• Rodney

    This film was never – not by a long shot – going to hold up to the original, mainly because Mathew Vaughn wasn’t directing. A lot of the reviews for this have largely consisted of people being disappointed, so I’m not holding much hope that I’ll enjoy it as much as the original. Well reviewed, Vivek.

  • Vivek Subramanyam

    Thank you, good sir! I hope you enjoy the movie.

  • Dan O’Neill

    Good review Vivek. Obviously, it doesn’t hold up to the original. That much will always be true. However, it’s fun for what it is and pretty entertaining.

  • Vivek Subramanyam

    Thanks for reading, Rich. 🙂

  • Vivek Subramanyam

    Hope you like/liked it!

  • Vivek Subramanyam

    There are very few superhero movies that can hold up to the original “Kick-Ass”. Thanks for reading!

  • The Vern

    It is toned way down from the source material. If they did shoot it that way. It would have gotten an NC-17 or a very hard R

  • Dan

    It is perhaps a film that suffers from its own success. Given how subversive it was, perhaps now it is nothing more than cliche.

    I, for one, wasn’t as thrilled by the original film as many were. Given its success there was an inevitability regarding a sequel and I’m sure to check it out. But I’ll keep my expectations in check.

  • Vivek Subramanyam

    Fair enough. This movie does dive into some of the cliches that it’s making fun of. But I think you’ll enjoy it anyway.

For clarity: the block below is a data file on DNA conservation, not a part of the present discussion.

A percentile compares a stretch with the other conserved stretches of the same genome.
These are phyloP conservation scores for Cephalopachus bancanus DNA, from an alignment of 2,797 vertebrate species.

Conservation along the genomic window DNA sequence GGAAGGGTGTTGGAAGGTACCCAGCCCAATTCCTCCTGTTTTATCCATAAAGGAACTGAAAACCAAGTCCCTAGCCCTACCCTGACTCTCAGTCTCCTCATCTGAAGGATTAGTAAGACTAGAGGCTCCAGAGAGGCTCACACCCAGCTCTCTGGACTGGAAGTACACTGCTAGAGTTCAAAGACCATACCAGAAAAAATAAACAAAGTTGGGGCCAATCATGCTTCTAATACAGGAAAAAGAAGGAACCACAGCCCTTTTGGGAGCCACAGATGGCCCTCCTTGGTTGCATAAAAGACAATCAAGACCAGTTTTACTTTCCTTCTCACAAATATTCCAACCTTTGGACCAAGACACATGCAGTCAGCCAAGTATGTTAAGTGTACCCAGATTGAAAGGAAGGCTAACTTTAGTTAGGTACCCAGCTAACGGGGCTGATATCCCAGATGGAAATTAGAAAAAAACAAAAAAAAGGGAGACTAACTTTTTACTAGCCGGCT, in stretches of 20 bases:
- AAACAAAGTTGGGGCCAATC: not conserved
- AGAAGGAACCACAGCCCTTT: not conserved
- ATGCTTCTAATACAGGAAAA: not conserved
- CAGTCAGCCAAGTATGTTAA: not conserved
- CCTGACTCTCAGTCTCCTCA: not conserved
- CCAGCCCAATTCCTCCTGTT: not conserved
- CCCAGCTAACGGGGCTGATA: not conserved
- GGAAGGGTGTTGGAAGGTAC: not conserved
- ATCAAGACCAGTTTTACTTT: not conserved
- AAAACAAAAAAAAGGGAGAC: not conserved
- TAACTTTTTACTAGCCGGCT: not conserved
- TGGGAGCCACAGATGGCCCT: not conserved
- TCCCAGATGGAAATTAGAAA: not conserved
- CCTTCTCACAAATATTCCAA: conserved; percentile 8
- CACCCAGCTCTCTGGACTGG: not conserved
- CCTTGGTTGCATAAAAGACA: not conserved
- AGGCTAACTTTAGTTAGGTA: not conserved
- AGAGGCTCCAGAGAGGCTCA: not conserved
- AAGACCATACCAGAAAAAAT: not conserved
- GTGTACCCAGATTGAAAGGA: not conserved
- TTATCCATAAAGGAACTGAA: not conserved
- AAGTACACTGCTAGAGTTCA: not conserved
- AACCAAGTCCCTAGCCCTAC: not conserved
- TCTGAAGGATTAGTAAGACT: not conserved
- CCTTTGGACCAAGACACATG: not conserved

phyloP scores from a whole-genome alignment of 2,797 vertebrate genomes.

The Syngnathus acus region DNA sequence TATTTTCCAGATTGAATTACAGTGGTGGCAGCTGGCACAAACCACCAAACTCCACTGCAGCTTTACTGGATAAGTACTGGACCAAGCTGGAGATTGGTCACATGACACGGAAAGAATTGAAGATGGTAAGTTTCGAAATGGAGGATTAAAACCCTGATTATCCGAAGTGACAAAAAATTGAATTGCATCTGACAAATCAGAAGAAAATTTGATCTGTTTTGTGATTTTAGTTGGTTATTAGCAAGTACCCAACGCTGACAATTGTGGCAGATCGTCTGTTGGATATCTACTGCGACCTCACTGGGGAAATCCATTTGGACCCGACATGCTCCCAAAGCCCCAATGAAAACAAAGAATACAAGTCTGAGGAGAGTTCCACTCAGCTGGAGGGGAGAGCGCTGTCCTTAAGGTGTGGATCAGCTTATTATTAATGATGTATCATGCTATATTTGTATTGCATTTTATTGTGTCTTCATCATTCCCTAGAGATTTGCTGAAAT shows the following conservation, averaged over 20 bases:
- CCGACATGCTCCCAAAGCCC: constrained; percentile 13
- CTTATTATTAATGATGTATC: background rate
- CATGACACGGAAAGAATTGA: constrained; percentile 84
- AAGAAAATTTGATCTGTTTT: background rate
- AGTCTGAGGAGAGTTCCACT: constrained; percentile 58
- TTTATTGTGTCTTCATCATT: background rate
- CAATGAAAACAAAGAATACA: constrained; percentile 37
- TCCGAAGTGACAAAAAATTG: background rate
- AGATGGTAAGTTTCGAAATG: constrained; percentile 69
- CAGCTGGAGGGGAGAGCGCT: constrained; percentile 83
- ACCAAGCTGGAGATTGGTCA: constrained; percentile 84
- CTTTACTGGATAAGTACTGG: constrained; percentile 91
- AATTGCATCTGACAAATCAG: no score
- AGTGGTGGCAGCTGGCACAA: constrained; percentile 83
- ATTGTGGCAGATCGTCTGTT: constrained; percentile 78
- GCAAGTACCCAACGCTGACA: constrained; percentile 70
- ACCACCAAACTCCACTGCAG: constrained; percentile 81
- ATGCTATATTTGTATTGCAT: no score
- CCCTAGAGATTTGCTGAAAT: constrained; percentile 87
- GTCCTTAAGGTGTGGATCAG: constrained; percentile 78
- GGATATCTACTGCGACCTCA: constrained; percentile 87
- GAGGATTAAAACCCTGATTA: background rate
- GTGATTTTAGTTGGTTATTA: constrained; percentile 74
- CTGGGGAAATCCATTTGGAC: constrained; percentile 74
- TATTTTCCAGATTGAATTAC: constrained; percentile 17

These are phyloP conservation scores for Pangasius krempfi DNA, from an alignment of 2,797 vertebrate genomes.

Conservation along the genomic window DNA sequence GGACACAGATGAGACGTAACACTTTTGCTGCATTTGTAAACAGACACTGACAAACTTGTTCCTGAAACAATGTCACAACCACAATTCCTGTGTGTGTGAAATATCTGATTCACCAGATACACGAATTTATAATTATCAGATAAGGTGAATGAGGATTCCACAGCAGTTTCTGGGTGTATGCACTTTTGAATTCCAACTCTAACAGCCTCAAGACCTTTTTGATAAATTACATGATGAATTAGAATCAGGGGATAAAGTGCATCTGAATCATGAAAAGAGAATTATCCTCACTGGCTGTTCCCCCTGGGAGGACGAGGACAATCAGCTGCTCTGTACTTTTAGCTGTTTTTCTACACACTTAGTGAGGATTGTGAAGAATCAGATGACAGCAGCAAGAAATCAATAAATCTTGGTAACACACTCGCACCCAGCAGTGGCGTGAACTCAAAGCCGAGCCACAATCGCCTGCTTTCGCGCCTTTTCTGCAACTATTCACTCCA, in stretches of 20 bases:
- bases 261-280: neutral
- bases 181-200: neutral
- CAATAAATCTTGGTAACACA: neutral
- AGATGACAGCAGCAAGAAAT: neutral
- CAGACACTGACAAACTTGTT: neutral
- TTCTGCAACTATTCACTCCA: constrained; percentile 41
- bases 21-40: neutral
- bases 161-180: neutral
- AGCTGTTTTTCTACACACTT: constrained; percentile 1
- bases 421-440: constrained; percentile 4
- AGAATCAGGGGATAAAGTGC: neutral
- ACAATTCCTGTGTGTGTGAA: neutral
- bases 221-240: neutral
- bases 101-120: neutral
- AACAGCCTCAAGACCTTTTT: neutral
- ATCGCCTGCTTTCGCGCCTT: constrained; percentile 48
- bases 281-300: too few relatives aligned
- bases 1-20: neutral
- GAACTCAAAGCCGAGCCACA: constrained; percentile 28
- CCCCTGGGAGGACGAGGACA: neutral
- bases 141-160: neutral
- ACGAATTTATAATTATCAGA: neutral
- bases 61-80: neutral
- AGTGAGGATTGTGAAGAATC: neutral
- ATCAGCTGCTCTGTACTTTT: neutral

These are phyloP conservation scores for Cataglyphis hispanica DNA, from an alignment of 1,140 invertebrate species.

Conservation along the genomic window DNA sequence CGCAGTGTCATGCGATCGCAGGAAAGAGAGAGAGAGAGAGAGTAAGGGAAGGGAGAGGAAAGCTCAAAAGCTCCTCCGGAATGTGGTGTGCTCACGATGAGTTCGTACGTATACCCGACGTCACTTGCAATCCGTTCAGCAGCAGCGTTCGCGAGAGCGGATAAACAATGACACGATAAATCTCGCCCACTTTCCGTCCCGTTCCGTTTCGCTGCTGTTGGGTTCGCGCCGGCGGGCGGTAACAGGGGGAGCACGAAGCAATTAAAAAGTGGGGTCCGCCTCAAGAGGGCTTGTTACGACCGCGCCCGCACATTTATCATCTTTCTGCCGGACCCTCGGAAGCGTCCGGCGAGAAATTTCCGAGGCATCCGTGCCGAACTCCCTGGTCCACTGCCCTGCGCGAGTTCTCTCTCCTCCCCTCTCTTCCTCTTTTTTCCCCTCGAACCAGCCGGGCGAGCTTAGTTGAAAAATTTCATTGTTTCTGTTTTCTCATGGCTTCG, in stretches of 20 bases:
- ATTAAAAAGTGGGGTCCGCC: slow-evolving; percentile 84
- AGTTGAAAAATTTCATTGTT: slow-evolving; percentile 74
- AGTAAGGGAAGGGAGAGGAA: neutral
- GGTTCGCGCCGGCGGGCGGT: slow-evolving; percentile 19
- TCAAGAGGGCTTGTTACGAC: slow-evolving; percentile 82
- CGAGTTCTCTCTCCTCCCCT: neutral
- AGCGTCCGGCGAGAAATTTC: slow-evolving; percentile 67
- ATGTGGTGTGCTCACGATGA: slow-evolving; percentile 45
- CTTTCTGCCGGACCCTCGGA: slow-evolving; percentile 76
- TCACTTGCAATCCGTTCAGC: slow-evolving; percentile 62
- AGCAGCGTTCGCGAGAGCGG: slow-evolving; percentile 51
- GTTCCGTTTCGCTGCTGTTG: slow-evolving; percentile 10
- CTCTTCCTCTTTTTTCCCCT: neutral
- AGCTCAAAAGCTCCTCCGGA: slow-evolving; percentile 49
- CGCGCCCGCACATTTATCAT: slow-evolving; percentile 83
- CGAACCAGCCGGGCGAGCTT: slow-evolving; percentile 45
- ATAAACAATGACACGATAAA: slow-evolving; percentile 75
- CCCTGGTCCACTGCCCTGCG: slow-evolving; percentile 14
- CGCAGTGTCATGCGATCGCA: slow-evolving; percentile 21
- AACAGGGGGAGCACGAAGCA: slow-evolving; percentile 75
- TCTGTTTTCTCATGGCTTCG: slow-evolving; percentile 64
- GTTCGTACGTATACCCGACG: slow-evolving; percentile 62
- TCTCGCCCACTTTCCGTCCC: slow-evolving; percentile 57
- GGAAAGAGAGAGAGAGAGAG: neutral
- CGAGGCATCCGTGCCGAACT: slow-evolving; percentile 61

• I think the main problem with this, it the set pieces they were shot terribly, and edited even worse.. the patching together of stunt double and Cloe is something we saw in the 70/80’s, and the sequence on the Van was beyond bad…

  • Rodney

    Sometimes I wish we could get some NC17 stuff out of a comic book movie. Some comics need the edge…

  • Chris

    Great review Vivek! I thought the first was a lot of fun so I’m looking forward to this despite the slightly negative reviews.

  • Vivek Subramanyam

    Thanks! I thought most of the negative reviews were a little unfair, but the film does admittedly have enough faults to warrant one if I felt so inclined. Still – it would be nonetheless unfair, given what the film is doing and the direction the film is veering from its source material – something I didn’t mention.

  • Pingback: Kick-Ass 2 Review: F*ck You, Rotten Tomatoes | Rorschach Reviews()

  • Absolutely loved it. It would definitely be as good as the first one had Vaughn returned. Wadlow was okay, but no one has the energy of Vaughn. Out of curiosity, what would you score the first flick?

  • Vivek Subramanyam


  • Yeah I look forward to seeing the Garth Ennis series Crossed made into some PG-13 films 😉